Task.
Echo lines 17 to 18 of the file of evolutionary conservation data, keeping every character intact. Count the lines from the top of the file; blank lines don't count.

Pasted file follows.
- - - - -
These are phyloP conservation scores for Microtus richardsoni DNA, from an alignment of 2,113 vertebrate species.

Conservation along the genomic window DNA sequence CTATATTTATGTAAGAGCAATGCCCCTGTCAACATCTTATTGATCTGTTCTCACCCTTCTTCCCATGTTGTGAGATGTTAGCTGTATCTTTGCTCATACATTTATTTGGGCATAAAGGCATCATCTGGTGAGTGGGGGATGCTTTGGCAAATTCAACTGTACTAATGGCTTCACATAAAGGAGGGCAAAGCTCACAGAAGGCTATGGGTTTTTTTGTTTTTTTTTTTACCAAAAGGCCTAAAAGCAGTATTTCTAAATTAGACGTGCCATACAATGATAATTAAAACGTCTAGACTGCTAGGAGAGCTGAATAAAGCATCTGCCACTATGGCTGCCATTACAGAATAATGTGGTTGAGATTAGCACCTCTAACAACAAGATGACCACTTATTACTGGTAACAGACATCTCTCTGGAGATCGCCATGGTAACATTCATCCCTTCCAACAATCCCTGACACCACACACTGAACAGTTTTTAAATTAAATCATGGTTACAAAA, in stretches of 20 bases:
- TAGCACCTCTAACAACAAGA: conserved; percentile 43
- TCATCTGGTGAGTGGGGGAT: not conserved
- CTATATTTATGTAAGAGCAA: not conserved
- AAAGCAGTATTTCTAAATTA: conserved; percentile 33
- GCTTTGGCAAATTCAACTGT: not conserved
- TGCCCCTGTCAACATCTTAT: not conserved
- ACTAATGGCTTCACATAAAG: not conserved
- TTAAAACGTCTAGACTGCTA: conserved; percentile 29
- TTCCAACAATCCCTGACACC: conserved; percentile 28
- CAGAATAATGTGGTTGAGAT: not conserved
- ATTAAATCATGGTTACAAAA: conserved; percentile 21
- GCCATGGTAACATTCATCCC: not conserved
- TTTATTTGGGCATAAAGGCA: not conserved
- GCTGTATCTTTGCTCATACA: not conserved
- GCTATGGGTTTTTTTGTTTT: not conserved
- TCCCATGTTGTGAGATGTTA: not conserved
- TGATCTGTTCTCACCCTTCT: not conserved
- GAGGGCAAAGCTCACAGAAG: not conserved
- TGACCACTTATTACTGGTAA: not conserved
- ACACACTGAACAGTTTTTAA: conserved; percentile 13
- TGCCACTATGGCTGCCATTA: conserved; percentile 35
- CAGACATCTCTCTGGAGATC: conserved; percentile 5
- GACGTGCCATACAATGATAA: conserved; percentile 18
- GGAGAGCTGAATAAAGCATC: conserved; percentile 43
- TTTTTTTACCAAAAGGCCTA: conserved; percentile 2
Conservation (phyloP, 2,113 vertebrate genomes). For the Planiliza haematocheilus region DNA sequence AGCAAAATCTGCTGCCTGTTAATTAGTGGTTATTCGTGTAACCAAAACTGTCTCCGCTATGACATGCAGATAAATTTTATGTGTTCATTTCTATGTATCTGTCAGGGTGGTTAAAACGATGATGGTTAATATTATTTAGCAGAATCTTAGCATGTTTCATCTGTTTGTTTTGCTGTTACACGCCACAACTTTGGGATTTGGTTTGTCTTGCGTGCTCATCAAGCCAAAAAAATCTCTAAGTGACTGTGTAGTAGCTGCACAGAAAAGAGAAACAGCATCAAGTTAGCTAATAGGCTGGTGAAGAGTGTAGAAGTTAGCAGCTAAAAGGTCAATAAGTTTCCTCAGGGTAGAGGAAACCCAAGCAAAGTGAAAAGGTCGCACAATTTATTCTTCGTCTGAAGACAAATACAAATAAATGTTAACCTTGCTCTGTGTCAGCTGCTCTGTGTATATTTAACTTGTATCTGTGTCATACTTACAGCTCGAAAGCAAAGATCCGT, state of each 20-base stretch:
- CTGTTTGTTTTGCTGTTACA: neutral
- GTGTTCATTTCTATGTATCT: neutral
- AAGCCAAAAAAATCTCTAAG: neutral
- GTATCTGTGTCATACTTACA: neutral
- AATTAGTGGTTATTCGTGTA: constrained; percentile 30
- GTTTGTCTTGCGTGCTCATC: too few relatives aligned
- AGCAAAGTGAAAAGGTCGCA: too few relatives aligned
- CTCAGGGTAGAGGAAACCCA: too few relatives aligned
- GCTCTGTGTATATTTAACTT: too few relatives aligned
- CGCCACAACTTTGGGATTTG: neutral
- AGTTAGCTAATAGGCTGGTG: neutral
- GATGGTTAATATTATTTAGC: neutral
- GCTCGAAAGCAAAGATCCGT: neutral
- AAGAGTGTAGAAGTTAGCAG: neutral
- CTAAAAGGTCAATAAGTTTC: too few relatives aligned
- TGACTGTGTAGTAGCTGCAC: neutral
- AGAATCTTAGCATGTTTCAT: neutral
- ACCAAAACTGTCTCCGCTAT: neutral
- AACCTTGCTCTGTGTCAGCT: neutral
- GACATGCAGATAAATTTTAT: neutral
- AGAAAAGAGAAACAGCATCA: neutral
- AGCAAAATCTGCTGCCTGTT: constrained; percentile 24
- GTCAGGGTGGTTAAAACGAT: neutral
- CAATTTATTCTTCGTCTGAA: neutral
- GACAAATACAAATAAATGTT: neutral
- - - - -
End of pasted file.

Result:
- GCTATGGGTTTTTTTGTTTT: not conserved
- TCCCATGTTGTGAGATGTTA: not conserved